Intentionally Building Strong Community Ties
You can't live well without being part of a strong community. Generally, that means knowing similar people who live nearby, and being involved in their lives.
In Boston, we didn't have a strong community. We had friends, but were careful about how we presented ourselves in order to maintain those friendships. Our interior lives were separate, and we didn't talk about our deep struggles with others. Nobody was “just like us”, and I would have been embarrassed to ask our friends to go far out of their way to help us if we ever needed it.
Living that way was a pretty miserable experience, although I didn't fully recognize it at the time. Each of these relationships was the sort that only continues so long as both parties are enjoying it. I think this describes a lot of people's relationships today.
When we moved to Idaho, I decided to be intentional about being part of a strong community and forming close friendships. I'd never been part of a strong community before (I always felt like I didn't fit in), and didn't know how to find one. I did know that because being a traditional Catholic is the most fundamental aspect of who I am, the community I needed was a traditional Catholic one.
So I tried! I'd make an effort to meet someone new after Mass every Sunday and maybe invite their family over for dinner. Sometimes I was successful. Sometimes I just stood quietly in a corner being a timid introvert.
It took a year for me to really get the hang of talking to strangers. After that, my efforts started to blossom and pay off. We started hosting gatherings almost every week, and I built up a circle of close friends. These friendships were very different than the ones I'd had before. They were not one-sided needy friendships. These people genuinely cared. I didn't have to wear a social mask around them.
Why are strong communities rare?
It has been more than two years since we moved here. Now, at any parish event, I look around the room and realize I know almost everyone; many are close friends. I didn't realize how big of a deal that would be when I started this journey. I'd rather be destitute and have my community than be the richest man in the world and not have it. It's not even a question I have to think about. My community is part of my identity in a way I didn't think possible.
I believe this kind of community is vital to how people are supposed to function, and losing it is one of the biggest issues causing the rot in society today. We've forgotten who we are, and imagined that more money, power, pleasure, or honor will make us happy. So why did we lose this sense of community?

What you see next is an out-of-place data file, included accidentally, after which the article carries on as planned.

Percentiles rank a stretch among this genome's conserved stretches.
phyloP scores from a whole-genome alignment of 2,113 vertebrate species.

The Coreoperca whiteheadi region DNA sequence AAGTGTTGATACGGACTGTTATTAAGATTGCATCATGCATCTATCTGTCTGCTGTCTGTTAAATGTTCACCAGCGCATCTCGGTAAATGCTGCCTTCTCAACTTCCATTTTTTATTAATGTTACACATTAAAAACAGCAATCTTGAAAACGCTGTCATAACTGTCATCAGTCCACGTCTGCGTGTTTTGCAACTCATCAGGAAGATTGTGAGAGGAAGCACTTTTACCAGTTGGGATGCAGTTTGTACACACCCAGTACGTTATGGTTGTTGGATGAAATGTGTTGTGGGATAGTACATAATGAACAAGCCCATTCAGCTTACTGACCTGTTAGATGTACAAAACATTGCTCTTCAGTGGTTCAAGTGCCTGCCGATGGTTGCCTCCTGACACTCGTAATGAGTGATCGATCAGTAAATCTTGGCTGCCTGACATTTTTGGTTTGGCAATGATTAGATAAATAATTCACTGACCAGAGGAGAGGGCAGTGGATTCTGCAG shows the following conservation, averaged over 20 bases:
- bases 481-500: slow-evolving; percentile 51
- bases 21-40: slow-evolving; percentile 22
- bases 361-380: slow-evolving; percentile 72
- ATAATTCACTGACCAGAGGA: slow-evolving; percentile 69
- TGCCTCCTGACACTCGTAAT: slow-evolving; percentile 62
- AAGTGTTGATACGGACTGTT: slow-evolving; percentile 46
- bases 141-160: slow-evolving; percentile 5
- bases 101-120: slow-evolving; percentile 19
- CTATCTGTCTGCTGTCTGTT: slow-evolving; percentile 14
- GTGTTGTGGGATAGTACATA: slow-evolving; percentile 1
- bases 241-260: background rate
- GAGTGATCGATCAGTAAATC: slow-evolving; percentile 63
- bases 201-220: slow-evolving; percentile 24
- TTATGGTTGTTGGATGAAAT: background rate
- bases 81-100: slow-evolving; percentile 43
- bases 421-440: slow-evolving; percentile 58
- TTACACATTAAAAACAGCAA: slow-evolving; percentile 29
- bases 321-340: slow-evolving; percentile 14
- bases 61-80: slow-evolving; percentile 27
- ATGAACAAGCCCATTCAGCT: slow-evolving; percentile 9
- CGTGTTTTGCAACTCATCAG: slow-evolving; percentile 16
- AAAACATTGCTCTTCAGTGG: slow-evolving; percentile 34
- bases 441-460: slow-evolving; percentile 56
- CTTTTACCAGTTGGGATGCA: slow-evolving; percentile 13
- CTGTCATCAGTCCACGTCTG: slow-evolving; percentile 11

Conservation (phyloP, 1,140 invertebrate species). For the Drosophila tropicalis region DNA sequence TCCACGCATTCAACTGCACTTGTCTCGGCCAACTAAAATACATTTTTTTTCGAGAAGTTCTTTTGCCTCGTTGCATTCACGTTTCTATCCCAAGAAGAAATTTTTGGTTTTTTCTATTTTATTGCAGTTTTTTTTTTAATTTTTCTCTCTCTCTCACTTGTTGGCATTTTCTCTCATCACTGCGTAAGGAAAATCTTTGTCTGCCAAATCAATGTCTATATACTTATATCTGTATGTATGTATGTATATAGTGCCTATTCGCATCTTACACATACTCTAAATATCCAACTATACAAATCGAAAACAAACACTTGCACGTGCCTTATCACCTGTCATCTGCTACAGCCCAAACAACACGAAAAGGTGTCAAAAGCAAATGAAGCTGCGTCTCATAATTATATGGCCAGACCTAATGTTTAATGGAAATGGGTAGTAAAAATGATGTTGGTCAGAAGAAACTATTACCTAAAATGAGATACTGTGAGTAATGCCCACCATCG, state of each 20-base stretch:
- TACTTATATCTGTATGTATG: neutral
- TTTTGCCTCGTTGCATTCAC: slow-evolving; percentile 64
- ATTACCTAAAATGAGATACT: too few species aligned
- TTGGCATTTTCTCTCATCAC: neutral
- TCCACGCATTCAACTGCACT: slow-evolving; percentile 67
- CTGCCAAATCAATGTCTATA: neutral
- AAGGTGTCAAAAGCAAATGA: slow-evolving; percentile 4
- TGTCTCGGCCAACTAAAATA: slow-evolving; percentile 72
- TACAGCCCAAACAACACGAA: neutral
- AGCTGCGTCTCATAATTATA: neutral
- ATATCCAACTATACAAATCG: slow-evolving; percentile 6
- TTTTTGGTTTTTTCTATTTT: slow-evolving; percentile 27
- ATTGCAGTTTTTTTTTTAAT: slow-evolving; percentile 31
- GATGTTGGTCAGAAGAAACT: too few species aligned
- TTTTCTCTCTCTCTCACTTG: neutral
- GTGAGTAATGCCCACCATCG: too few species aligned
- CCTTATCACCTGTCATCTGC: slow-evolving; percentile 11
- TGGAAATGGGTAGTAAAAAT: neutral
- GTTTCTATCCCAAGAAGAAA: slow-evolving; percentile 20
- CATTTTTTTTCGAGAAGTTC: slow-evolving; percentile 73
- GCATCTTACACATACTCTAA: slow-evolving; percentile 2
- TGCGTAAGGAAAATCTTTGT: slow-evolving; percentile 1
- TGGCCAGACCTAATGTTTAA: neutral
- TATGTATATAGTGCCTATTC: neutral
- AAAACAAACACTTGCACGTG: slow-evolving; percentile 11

First, because we're too busy. It's a strange paradox that as our standard of living has increased, our amount of leisure has decreased; the richer we are, the more we work. We also have smartphones and social media that keep us pacified and entertained, such that we don't feel the need to venture out and spend time with others.
Second, because we believe we are forming communities, even when we're not. An online community is not a community in the traditional sense, and it's a shame that we use the same word for both. You might find similar people online and get many benefits from doing so, but you don't get the social capital that comes with a real community. Will the people you've friended on Facebook know when you're sick and come deliver meals without needing to be asked? Will your favorite subreddit offer to pay your expenses while you get back on your feet? Will they come pick you up if you're stranded? Share inner feelings and make sacrifices for you? If you don't see a clear difference, then you've never experienced a real close-knit physical community.
Third, as our culture becomes increasing decadent and immoral, we're losing the willingness to make sacrifices for others. Close relationships that aren't just for convenience or pleasure require significant sacrifice. Strong community ties are like having many more family relationships, and it's a lot of work. Most people today aren't willing to put in that kind of work without thinking of themselves.
How can you build up your community?
The decline in community—and the corresponding lack of social capital—is destroying our society. It's been a primary factor in an epidemic of loneliness, suicide, drug abuse, violent crime, and the inability to civily disagree with others. What other factors contributed to this decline, and how do we stop it? What can you do this week to build up a sense of community around yourself?
Here are some ideas:
- Go to church and stay to talk to people afterward.
- Knock on the doors of houses on your street and introduce yourself. Bring a small gift, like cookies.
- Whenever you meet someone you might get along with, schedule a meetup together. Family dinner, coffee, playdate at the park, etc.
- If you walk by someone who doesn't look busy, stop and chat for a minute. Be brief, but show that you're willing to connect.
- Put your phone (and headphones) away while in public. You won't meet many people if you're looking down.
- Brighten the day of each person you talk to, even when you're in a bad mood. Make them smile.
These basic social skills will open up a bright new world of deeper human connection.